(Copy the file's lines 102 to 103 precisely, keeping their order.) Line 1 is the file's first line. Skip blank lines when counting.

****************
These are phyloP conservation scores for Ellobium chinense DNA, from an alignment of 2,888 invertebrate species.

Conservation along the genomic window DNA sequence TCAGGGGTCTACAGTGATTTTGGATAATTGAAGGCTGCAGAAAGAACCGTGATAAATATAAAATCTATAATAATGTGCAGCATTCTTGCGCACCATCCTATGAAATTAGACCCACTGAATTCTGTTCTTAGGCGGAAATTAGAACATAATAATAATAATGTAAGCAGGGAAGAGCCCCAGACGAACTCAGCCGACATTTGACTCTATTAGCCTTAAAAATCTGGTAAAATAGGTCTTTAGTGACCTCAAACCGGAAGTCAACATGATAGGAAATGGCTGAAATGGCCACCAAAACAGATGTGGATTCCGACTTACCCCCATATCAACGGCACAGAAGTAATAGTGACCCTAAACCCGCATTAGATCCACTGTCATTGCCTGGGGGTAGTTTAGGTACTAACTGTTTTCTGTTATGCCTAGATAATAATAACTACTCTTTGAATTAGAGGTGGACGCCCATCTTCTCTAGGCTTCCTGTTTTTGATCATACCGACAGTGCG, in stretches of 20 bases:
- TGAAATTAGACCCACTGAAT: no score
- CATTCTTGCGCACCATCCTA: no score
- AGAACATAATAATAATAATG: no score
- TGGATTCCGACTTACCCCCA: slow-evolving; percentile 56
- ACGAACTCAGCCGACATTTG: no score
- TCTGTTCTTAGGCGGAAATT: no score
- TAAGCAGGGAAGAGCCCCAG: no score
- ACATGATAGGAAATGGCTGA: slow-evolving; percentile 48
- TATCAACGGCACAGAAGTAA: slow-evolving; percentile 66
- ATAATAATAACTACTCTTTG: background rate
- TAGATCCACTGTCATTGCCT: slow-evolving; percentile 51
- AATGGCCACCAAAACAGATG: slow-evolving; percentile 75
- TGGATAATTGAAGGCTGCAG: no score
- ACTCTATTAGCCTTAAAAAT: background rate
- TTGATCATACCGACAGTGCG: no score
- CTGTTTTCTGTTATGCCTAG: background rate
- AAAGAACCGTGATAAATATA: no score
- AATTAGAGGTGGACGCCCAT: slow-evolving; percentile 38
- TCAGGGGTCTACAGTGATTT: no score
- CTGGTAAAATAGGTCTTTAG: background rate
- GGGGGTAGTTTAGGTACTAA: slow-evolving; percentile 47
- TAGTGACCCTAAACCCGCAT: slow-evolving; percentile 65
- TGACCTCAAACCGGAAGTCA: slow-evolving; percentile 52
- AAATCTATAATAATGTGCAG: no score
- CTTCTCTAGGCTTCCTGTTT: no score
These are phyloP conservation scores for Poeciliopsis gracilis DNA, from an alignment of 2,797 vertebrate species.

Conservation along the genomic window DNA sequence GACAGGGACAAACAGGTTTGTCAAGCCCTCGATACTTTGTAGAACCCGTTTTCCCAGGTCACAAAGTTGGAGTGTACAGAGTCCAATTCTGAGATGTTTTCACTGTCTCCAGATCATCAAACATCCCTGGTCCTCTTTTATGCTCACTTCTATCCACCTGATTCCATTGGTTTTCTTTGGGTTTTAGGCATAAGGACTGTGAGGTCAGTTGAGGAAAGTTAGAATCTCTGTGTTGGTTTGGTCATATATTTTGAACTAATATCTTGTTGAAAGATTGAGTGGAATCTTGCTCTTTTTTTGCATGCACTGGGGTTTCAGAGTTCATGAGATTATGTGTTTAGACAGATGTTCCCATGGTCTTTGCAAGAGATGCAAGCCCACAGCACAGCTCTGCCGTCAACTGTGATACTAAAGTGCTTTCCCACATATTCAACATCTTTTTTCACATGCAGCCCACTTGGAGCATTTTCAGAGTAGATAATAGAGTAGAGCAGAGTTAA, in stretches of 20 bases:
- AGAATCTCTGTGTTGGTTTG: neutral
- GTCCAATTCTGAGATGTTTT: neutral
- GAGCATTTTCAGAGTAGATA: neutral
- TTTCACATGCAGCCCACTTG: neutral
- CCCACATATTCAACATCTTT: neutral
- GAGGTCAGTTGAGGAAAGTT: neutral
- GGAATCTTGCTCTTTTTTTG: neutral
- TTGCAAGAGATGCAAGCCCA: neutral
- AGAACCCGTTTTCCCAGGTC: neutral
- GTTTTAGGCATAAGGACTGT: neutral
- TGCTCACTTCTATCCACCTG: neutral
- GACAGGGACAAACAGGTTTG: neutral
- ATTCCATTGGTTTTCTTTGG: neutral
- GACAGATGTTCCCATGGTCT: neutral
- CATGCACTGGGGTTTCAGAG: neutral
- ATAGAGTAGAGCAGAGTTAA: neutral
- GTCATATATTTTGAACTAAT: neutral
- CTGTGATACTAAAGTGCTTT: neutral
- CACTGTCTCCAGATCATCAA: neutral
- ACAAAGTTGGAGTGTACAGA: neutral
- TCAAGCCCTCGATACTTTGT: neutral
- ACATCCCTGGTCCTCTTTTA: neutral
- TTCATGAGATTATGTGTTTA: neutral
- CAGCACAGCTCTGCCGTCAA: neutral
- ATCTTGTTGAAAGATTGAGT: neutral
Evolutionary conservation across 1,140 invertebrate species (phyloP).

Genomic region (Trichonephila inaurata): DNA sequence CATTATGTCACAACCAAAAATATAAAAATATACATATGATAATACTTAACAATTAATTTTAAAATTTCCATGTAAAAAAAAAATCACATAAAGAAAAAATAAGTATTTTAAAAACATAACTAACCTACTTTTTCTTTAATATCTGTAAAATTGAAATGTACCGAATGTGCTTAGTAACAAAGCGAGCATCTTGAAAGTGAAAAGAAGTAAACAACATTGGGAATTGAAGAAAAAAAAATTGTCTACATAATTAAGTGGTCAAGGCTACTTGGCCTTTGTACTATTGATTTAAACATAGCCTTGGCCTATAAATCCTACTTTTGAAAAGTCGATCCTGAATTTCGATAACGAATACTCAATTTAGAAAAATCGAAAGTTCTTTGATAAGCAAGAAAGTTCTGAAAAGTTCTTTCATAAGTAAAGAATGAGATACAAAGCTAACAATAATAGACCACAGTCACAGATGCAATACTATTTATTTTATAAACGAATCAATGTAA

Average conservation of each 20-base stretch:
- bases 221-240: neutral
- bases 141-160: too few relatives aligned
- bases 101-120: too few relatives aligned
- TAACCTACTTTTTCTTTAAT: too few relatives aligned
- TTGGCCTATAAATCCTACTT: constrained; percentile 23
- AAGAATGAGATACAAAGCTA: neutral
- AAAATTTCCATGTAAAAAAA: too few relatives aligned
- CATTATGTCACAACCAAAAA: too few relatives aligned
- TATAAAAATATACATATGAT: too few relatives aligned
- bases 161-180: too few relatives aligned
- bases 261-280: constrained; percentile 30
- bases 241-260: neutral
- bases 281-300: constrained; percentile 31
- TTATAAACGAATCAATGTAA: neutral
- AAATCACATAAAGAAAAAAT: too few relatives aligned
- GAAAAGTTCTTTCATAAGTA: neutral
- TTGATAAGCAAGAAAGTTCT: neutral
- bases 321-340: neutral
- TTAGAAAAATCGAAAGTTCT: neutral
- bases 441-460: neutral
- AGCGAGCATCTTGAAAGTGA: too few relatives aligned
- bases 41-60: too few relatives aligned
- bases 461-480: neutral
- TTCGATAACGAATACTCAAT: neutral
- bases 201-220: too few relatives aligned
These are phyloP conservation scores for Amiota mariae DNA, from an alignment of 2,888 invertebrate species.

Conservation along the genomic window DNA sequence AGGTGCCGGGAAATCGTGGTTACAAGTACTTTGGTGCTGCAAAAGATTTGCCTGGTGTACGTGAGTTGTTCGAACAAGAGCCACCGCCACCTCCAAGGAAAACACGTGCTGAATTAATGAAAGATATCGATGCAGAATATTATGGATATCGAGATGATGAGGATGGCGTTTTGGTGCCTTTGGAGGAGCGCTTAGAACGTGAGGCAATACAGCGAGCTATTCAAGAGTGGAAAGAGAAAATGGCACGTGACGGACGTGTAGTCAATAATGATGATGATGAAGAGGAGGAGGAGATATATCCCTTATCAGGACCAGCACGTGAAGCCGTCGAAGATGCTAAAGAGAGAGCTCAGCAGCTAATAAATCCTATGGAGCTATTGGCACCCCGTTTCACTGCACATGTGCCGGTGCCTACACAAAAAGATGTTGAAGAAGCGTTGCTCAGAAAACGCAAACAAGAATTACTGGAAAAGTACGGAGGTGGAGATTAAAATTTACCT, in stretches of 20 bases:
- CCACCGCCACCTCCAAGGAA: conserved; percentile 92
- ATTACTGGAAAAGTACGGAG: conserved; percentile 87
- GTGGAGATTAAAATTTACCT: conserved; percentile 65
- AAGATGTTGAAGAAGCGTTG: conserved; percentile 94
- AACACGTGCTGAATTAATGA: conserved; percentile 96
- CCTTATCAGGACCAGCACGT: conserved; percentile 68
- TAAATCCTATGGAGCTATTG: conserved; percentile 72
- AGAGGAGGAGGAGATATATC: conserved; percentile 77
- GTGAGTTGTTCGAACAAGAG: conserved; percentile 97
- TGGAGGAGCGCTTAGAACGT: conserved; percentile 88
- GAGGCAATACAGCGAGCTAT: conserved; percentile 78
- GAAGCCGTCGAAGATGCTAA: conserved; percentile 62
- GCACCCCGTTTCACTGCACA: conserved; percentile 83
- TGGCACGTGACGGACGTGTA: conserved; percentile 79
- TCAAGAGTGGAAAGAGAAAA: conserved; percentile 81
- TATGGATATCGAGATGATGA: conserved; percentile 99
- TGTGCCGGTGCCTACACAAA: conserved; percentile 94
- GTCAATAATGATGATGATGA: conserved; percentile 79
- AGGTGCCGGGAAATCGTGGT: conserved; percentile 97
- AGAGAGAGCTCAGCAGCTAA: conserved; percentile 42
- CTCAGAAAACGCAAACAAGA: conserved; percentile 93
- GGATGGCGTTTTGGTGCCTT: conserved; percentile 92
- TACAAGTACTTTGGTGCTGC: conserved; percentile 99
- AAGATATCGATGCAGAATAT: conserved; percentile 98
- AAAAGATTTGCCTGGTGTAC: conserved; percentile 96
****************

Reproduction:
- GTCAATAATGATGATGATGA: conserved; percentile 79
- AGGTGCCGGGAAATCGTGGT: conserved; percentile 97